NEW YORK (CNNMoney) -- From up 8% to down 12%, stocks finished 2011 with an annual change of 0.003%...about as flat as you can get.
The S&P 500 index finished 2011 less than a point away from where it ended 2010 -- 0.04 points down to be exact. That's the smallest annual change in history.
At its peak in April, the S&P had climbed more than 8%. But by October, at the lowest levels of the year, it was down more than 12%.
The Dow, meanwhile, rose 5.5% for the year, and the Nasdaq lost 1.8%.
The mixed finish marks the end of a two-year winning streak for stocks.
Investors are happy to put 2011 to bed. From unrest in the Middle East and Japan's devastating earthquake to Europe's worsening debt crisis to the ongoing bickering in Washington, stocks experienced some violent swings.
So it's little wonder that investors are thankful for a quiet end to the year. Stocks finished little changed Friday. The Dow Jones industrial average () fell 69 points, or 0.6%. The S&P 500 ( ) dropped 5 points, or 0.4%, and the Nasdaq ( ) fell 9 points, or 0.3%.
Despite the dull finish, the U.S. stock market's performance could have been a lot worse, if you consider the performance of global markets.
In Europe, Britain's FTSE 100 () lost 5.6% in 2011, while Germany's DAX ( ) and France's CAC 40 ( ) dropped more than 15%.
In Asia, the Nikkei () tumbled 17%, while the Shanghai Composite ( ) and Hang Seng ( ) sank more than 20%.
The main reason the Dow fared better than the S&P is because financial stocks, which had a dismal year, carry less weight in the blue chip index than they do in the S&P 500.
The Dow is a price-weighted index, so the most influential companies are those with the highest share price.
For example, IBM's (Fortune 500) stock is priciest at around $185 per share, and it has an 11.5% weight in the Dow. IBM's 25% rise accounted for about 300 of the Dow's nearly 700 point gain in 2011, according to Paul Hickey, co-founder of Bespoke Investment group.,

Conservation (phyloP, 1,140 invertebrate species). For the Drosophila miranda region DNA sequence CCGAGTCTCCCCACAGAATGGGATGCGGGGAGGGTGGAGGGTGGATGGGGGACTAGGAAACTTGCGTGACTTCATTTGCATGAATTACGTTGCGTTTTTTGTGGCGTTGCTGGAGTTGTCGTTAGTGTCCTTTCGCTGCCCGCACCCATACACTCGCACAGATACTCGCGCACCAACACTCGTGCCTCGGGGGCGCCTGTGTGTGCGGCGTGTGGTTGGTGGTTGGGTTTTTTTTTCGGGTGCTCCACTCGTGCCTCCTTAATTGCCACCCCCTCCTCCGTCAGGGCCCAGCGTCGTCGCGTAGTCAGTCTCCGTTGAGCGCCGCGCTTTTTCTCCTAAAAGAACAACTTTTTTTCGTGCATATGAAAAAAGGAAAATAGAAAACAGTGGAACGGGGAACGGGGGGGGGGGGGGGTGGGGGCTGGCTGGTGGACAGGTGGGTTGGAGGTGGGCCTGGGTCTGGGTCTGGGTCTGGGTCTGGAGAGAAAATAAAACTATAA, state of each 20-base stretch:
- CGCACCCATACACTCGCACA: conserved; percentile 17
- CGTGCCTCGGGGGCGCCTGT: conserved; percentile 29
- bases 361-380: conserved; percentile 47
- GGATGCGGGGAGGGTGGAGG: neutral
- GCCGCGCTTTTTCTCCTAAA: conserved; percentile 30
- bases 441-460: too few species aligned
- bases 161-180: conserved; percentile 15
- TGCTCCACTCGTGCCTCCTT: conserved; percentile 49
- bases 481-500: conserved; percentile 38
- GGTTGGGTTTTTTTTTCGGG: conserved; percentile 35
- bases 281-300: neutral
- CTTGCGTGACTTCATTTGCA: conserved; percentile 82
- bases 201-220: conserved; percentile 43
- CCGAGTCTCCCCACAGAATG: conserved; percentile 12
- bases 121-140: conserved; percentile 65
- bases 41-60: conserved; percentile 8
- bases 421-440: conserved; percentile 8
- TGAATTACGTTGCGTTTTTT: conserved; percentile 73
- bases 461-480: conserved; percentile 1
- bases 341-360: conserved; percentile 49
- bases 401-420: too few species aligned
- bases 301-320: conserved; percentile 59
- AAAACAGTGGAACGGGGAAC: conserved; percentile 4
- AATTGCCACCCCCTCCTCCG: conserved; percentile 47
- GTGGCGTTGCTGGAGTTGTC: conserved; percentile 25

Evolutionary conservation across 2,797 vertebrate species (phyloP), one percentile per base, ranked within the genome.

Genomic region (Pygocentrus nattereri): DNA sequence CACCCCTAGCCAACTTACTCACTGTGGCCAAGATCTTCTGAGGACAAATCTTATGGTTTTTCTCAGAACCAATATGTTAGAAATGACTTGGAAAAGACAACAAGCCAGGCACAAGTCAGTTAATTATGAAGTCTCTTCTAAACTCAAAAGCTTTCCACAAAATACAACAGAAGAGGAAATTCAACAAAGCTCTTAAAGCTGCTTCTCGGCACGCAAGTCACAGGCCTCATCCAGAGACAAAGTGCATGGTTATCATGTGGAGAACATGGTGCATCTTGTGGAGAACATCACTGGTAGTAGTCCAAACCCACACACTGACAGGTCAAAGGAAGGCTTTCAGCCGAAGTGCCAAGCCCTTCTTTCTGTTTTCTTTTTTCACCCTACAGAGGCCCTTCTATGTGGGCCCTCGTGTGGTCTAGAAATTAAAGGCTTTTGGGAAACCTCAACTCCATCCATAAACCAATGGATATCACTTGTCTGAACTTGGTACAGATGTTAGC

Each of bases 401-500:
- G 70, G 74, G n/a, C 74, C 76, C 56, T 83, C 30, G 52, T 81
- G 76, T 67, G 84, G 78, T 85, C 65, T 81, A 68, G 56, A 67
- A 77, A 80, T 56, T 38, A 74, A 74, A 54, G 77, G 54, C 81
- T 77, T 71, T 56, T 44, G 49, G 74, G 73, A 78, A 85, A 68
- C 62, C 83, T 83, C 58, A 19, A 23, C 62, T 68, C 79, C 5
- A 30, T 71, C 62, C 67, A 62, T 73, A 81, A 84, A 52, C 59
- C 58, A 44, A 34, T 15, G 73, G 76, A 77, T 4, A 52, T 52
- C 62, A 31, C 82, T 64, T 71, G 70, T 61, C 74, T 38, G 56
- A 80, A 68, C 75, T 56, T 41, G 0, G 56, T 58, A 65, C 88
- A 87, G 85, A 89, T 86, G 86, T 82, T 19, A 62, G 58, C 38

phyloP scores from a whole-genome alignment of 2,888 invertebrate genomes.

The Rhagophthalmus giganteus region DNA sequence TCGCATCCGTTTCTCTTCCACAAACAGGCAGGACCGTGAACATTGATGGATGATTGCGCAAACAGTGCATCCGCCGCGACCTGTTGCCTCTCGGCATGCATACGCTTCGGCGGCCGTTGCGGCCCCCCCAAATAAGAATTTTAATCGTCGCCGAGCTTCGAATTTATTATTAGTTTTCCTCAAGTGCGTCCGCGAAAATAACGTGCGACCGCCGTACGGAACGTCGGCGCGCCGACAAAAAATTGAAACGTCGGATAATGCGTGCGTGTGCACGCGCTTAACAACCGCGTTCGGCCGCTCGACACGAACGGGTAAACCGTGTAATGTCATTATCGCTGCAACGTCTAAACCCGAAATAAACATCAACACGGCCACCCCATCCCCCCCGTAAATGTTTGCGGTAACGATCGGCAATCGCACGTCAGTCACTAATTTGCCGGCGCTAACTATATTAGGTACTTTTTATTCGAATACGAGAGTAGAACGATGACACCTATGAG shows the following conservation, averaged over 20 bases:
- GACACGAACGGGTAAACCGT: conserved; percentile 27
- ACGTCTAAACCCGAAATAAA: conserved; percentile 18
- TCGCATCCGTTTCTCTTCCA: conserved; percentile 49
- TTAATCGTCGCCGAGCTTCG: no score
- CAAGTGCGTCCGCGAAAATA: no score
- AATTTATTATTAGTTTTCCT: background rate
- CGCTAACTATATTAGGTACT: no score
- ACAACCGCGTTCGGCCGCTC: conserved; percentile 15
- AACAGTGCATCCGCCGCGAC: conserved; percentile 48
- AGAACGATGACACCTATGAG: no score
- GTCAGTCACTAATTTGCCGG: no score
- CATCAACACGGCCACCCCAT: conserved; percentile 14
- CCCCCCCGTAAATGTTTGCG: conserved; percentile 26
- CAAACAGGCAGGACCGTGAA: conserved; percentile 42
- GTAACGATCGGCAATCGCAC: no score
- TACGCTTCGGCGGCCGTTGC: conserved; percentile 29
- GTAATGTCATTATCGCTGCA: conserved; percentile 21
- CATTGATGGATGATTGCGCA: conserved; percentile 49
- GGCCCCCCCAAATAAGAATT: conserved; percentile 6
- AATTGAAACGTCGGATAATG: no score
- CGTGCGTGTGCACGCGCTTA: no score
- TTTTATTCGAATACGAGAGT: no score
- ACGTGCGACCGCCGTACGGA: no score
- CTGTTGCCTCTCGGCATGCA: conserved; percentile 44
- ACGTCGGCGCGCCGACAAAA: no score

The stocks in the S&P 500, on the other hand, are weighted according to the market value, making IBM's weighting there less than 2%.
Because of the different weightings, financial stocks make up just 7% of the Dow, while they represent 14% of the S&P 500.
While stocks had lackluster year, Treasuries managed to log the best gains since 2008, according to the Bank of America Merrill Lynch U.S. Treasury Master index, which returned almost 10% this year.
In Friday trading, yields on the benchmark 10-year note 1.87% from 1.90% late Thursday.
Economy: A reading on December data showed Chinese manufacturing continued to slow. HSBC's final reading of its China purchasing managers index saw a 1-point increase to 48.7, but that figure remains below to 50 threshold for expansion of the sector.
The delisting is occurring because AMR's share price failed to average $1 over the past 30 days -- the minimum requirement set by the NYSE for listed stocks.
Shares of Yahoo (Fortune 500) finished unchanged Friday, a day after spiking more than 2% following reports that China's Alibaba Group had hired a lobbying firm to prepare a bid for the U.S. web search pioneer.,
World markets: Overseas stock markets closed a difficult year on a slightly positive note Friday.
In Europe, Britain's FTSE 100 () finished up 0.1%, Germany's DAX ( ) edged up 0.9% and France's CAC 40 ( ) rose 0.4%. But for the year dominated by Europe's debt crisis, all three indexes ended in the red.
In Asia, the Shanghai Composite () gained 1.2% on Friday, while the Hang Seng ( ) in Hong Kong edged up 0.2% and Japan's Nikkei ( ) added 0.7%. All three indexes also posted declines for the year.
Oil for February delivery fell 82 cents to settle at $98.83 a barrel. Crude prices rose more than 8% in 2011, marking the third consecutive years of increases.
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